The Santa Ynez Band of Chumash Indians has offered its wastewater supply to help fire crews at the Rey fire.
The reservation has a plant that can produce 50,000 gallons a day. Trucks are filling up and using the water in several ways.
Most of the water is sprayed around the base camp to keep dust down.
It can also be used for firefighting.
The tribe released this information about the program and its contribution to the area fire agencies:
SANTA YNEZ BAND OF CHUMASH INDIANS’
RECYCLED WATER HELPS FIREFIGHTERS
SANTA YNEZ, CA – August 26, 2016 – Recycled water from theSanta Ynez Band of Chumash Indians’ state-of-the-art tertiary wastewater treatment plant on the Santa Ynez Reservation is helping firefighters in their battle against the Rey Fire.
The wastewater treatment plant services the reservation, including the Chumash Casino Resort, tribal government facilities and tribal homes, and is the only plant in the county utilizing its recycled water in this capacity. The Chumash plant is supplying up to 50,000 gallons of water a day to local firefighters; the average water-hauling truck can hold 2,500 gallons.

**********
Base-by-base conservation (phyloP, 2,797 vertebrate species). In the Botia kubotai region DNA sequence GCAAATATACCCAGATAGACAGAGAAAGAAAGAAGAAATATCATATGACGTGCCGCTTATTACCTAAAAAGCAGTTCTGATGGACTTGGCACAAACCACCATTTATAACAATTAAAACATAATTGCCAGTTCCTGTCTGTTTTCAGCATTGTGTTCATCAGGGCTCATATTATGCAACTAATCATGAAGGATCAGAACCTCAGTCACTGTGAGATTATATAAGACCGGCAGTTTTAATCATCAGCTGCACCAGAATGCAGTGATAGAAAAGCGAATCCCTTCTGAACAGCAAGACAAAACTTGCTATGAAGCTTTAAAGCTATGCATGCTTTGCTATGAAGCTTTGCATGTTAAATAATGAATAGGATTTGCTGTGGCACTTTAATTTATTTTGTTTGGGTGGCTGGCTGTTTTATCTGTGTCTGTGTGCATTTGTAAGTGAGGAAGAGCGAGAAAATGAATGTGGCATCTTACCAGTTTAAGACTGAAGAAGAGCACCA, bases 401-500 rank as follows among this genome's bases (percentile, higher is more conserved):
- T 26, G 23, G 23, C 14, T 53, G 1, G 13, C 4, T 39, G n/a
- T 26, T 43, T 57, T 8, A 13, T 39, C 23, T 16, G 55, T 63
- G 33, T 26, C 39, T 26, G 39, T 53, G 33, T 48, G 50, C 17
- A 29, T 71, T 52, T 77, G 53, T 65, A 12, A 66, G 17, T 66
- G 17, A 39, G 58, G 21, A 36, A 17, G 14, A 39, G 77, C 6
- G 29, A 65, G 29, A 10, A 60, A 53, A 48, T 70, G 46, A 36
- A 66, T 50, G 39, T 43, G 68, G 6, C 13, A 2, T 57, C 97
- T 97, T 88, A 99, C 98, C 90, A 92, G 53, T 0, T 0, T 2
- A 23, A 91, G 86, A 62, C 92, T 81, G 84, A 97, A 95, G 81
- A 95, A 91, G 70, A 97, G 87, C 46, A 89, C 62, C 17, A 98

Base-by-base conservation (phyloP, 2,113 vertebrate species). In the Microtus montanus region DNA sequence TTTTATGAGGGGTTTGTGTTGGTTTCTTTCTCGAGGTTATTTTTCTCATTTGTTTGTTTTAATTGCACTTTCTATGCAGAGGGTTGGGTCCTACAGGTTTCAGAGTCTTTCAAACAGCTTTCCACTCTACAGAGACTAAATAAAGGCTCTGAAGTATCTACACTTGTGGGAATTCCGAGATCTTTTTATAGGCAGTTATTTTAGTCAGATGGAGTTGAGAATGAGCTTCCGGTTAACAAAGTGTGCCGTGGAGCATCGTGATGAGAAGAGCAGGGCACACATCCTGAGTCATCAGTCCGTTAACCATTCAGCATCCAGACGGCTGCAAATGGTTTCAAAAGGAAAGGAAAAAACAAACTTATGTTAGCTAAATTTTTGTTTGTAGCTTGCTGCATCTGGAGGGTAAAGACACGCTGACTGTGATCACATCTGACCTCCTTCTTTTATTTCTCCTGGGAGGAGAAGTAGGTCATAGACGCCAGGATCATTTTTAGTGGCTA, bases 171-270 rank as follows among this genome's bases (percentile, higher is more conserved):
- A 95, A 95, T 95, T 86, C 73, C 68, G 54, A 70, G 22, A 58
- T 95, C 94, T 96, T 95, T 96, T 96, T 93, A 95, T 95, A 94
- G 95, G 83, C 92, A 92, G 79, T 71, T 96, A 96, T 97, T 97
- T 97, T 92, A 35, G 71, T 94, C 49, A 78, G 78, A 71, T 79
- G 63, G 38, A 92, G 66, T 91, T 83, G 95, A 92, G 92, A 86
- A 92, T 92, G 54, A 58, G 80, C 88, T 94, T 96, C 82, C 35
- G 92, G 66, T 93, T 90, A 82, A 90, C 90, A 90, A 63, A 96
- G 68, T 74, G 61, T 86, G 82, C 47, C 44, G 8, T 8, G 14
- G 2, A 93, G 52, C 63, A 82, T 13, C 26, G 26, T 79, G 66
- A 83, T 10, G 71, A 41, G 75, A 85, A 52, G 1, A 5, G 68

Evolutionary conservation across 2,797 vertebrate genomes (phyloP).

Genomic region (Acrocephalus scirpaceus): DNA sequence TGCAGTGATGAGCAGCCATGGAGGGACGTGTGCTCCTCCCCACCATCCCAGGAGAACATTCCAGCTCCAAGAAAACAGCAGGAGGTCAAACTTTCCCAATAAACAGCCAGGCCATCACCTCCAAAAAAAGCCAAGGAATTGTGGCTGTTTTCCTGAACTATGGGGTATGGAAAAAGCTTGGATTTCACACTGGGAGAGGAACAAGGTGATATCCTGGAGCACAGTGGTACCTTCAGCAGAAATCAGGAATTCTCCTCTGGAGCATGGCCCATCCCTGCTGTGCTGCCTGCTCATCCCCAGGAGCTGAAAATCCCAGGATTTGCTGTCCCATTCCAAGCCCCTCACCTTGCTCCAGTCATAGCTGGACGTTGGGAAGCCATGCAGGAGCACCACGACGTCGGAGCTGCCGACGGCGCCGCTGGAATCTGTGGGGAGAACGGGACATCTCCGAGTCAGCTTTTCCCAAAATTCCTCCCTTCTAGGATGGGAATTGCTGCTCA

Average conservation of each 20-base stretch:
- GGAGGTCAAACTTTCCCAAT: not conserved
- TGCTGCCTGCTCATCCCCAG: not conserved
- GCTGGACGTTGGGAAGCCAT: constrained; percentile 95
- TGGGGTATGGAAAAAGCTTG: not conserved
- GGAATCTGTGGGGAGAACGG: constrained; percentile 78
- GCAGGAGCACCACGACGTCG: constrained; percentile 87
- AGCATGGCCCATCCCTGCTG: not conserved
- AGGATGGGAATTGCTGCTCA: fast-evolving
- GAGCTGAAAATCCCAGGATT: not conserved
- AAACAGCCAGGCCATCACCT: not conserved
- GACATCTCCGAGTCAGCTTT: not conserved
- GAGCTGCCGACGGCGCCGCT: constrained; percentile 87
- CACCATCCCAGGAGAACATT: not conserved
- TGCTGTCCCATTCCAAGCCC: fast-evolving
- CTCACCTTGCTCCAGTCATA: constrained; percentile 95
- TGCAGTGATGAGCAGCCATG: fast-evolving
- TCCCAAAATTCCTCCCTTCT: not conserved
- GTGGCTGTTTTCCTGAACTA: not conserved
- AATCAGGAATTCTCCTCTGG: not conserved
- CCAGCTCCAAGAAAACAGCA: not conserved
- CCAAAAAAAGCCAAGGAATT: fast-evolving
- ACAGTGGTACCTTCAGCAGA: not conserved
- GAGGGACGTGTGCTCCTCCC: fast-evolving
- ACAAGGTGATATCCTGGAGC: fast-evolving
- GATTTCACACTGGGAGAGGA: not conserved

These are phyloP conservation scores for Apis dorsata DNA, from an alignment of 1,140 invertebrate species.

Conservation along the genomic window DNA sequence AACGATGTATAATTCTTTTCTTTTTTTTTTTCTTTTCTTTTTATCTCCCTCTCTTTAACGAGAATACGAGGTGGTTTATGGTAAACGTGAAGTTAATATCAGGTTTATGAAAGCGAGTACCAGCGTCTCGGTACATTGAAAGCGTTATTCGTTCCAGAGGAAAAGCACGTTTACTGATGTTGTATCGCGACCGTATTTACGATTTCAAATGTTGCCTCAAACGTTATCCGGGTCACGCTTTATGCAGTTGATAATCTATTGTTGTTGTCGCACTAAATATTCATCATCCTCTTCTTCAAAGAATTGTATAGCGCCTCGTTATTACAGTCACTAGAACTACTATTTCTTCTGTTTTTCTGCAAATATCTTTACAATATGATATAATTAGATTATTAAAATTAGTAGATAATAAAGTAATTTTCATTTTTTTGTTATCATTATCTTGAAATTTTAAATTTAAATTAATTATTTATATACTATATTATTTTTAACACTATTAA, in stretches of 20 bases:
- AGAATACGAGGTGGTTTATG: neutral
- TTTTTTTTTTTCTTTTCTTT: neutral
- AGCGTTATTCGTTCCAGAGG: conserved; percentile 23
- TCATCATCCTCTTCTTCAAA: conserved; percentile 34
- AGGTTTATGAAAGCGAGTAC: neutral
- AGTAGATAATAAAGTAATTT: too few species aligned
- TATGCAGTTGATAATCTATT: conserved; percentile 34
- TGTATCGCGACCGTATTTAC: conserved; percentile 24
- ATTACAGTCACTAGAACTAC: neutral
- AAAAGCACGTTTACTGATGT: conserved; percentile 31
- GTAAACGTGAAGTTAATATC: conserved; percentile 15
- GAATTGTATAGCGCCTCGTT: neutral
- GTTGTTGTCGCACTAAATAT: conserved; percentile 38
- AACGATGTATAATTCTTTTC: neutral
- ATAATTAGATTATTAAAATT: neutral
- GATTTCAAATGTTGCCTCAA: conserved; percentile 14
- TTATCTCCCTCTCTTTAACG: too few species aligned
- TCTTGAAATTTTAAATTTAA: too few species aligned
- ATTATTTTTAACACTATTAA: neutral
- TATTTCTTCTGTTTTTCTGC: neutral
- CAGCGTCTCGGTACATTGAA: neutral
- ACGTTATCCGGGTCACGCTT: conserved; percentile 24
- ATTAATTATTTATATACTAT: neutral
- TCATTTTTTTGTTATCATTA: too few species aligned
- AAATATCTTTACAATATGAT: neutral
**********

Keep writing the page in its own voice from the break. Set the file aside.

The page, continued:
Application of the recycled water includes spraying the grounds, roads, and parking areas at the incident command center at Live Oak Campground for dust control as well as the Santa Ynez Airport helipads where fire-fighting helicopters operate. The recycled water can also be used for fire suppression.
“When the Tribe was approached about water supply needs, the recycled water from our wastewater treatment plant immediately came to mind, especially since we are experiencing a record-breaking drought period,” said Kenneth Kahn, Tribal Chairman for the Santa Ynez Band of Chumash Indians. “We are pleased to be able to provide assistance at this crucial time in this firefighting effort.”
The Santa Ynez Band of Chumash Indians owns and operates the Chumash Casino Resort, which is located on the tribe’s reservation on Highway 246 in Santa Ynez, California. The tribe also owns Hotel Corque, Root 246 and the Hadsten House in Solvang and two gas stations in Santa Ynez. As the largest employer in the Santa Ynez Valley, the tribe employs more than 1,800 residents of Santa Barbara County.